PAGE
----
Limited Tort: Car Accident Injury Claims Stand No Chance

“Limited tort” is the silent, cunning, and swift murderer of many personal injury claims. And the vast majority of potential clients I come across have no idea it has already released toxic poison into his or her respective insurance policy by the time our consultation materializes.

Quite simply, the difference is this: “Full tort” permits a person to pursue claims for pain and suffering, which is quite often the heart and soul of a personal injury claim’s monetary value. Conversely, the devious “limited tort” option takes that ability away and restricts a person’s possible recovery to economic losses, such as lost wages and outstanding medical bills.

Now, there are six clear exceptions to the general rule: the responsible party is found guilty of operating his or her vehicle under the influence of drugs and/or alcohol; the vehicle of the responsible party is registered outside Pennsylvania; the responsible party harbored intent to injury himself, herself, or another; the responsible party did not carry proper insurance pursuant to state law; the injured party was a pedestrian at the time of the accident;  or the injured party was a passenger in a non-private vehicle, meaning an Uber, Lyft, cab, or the like.

Unfortunately, most that carry “limited tort” do not nestle comfortably within the above. So a person is left with the insidious “serious injury” obstacle, which is a relatively high bar to clear. Two ways to ensure that the threshold is obviated in this context are fatalities and permanent and serious disfigurement – a noticeable scar, for example. The third, and most prevalent, is proof that a serious impairment of a bodily function resulted from the injuries sustained during the crash.

Under Pennsylvania’s Motor Vehicle Financial Responsibility law, 75 Pa. C.S.A. § 1702, the latter has two major inquiries:

  • What body function, if any, was impaired because of the injuries sustained in a motor vehicle accident?
  • Was the impairment of the body function serious?

What? Did you think an attorney could get through an entire blurb about the law without spitting at least a minimal amount of legalese? Nahhh!

Anyway, you might now be asking yourself, “Well, how exactly is that established?” Essentially, the proof lies with several factors, such as the temporal period of the impairment and corresponding medical intervention necessary to repair the damage. See Washington v. Baxter, 553 Pa. 434, 447 (1998).  Aside from that, the determination is left wide open for other relevant information to be considered. Unfortunately, there aren’t many proverbial slam dunks in this area; rather, it’s more a case-by-case basis. However, as the injuries are flushed out through treatment and more factual details become ascertainable, the outcome is somewhat easier to gauge.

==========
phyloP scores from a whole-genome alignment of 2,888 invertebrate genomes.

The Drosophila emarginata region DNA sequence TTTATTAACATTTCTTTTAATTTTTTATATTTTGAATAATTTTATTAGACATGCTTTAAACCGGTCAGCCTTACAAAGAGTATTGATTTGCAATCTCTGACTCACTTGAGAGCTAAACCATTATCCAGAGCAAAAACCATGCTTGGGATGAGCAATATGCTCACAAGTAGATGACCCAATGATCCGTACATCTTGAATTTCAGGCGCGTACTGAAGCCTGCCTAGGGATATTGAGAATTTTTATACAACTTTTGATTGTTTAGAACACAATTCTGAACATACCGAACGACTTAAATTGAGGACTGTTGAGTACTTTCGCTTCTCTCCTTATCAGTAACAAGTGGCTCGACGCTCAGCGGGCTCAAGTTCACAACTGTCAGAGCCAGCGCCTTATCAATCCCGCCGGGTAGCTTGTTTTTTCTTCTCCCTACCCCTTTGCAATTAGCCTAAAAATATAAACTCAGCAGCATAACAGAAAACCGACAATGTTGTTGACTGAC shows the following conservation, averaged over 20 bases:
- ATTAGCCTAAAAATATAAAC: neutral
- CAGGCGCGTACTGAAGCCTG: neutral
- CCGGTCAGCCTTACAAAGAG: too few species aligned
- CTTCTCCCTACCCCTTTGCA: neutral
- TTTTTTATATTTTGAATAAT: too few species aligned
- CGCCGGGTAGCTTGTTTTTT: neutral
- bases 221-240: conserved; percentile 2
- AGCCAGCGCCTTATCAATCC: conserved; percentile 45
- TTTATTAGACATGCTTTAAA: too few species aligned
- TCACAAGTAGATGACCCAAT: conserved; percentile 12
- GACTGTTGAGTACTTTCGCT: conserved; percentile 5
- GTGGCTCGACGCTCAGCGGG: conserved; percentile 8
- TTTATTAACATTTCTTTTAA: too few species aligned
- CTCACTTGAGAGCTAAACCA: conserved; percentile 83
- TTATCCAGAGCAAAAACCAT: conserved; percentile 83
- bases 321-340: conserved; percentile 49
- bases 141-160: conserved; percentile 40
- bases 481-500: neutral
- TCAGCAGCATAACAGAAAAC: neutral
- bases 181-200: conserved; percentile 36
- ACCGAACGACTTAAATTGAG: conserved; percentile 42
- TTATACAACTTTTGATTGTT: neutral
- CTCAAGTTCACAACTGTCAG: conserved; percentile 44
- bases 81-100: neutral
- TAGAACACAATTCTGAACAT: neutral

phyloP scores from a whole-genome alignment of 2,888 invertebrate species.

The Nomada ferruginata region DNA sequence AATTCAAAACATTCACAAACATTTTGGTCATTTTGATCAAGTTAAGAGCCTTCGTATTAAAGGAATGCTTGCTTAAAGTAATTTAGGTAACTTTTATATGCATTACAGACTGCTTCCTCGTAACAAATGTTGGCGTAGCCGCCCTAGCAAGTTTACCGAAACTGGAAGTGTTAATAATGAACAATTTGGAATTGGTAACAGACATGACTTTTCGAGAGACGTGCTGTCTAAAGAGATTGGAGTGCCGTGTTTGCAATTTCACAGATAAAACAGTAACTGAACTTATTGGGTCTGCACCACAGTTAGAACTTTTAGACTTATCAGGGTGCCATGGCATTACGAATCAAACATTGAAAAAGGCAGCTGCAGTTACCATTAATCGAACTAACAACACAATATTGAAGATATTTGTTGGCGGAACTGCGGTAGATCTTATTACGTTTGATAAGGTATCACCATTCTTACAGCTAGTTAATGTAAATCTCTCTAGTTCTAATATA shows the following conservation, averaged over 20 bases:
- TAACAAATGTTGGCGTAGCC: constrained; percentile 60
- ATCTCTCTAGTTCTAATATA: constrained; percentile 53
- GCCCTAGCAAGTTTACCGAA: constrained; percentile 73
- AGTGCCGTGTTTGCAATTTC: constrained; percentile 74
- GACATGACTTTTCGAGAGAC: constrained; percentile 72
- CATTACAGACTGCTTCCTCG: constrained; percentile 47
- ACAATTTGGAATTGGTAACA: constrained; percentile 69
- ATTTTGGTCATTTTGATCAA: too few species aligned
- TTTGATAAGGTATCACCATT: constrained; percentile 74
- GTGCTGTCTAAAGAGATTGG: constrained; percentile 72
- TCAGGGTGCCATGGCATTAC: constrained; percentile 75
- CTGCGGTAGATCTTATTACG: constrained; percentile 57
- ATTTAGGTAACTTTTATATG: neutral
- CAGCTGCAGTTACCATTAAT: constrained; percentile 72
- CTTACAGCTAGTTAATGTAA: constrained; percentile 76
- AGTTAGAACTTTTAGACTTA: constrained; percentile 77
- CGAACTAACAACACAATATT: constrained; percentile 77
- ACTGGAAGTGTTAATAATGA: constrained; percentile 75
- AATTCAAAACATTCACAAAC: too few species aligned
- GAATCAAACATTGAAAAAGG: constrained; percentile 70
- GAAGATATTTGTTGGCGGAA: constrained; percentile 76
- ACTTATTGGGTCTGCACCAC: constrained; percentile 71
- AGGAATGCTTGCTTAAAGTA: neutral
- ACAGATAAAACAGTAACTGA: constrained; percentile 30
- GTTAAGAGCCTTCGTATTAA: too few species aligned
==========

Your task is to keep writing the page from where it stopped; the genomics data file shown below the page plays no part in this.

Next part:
Do we love our stroll down Legal Boulevard yet? Perhaps walking isn’t your forte. Perhaps the more enjoyable practice is to get in that nice, new vehicle and take an entirely different route. As our good buddy Captain Planet used to say, “The power . . . is YOURS!”

Next time you’re securing an automobile policy, be mindful of the tort selection pages. It may seem enticing to skim over “full tort” and land on “limited tort” due to it being noticeably cheaper. Here’s a bit of advice though – grab a calculator and conduct some fundamental math, as it will plainly reveal the monthly expense is well worth not having to go through the process discussed above, which we will not mention again. Mine, for example, is $144 more per year. Divided by 12, that’s an extra $12 a month.

In conclusion, a higher amount up front can alleviate the pain and heartache of having to deal with the “limited tort” monster, especially to the person incurring great physical anguish sans financial detriment.

Remember: Full coverage is not synonymous with full tort.

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With more than 40 years of combined experience, the personal injury attorneys at Fellerman & Ciarimboli strive to provide the best service to clients in Philadelphia, Northeast Pennsylvania, and throughout the Keystone State.

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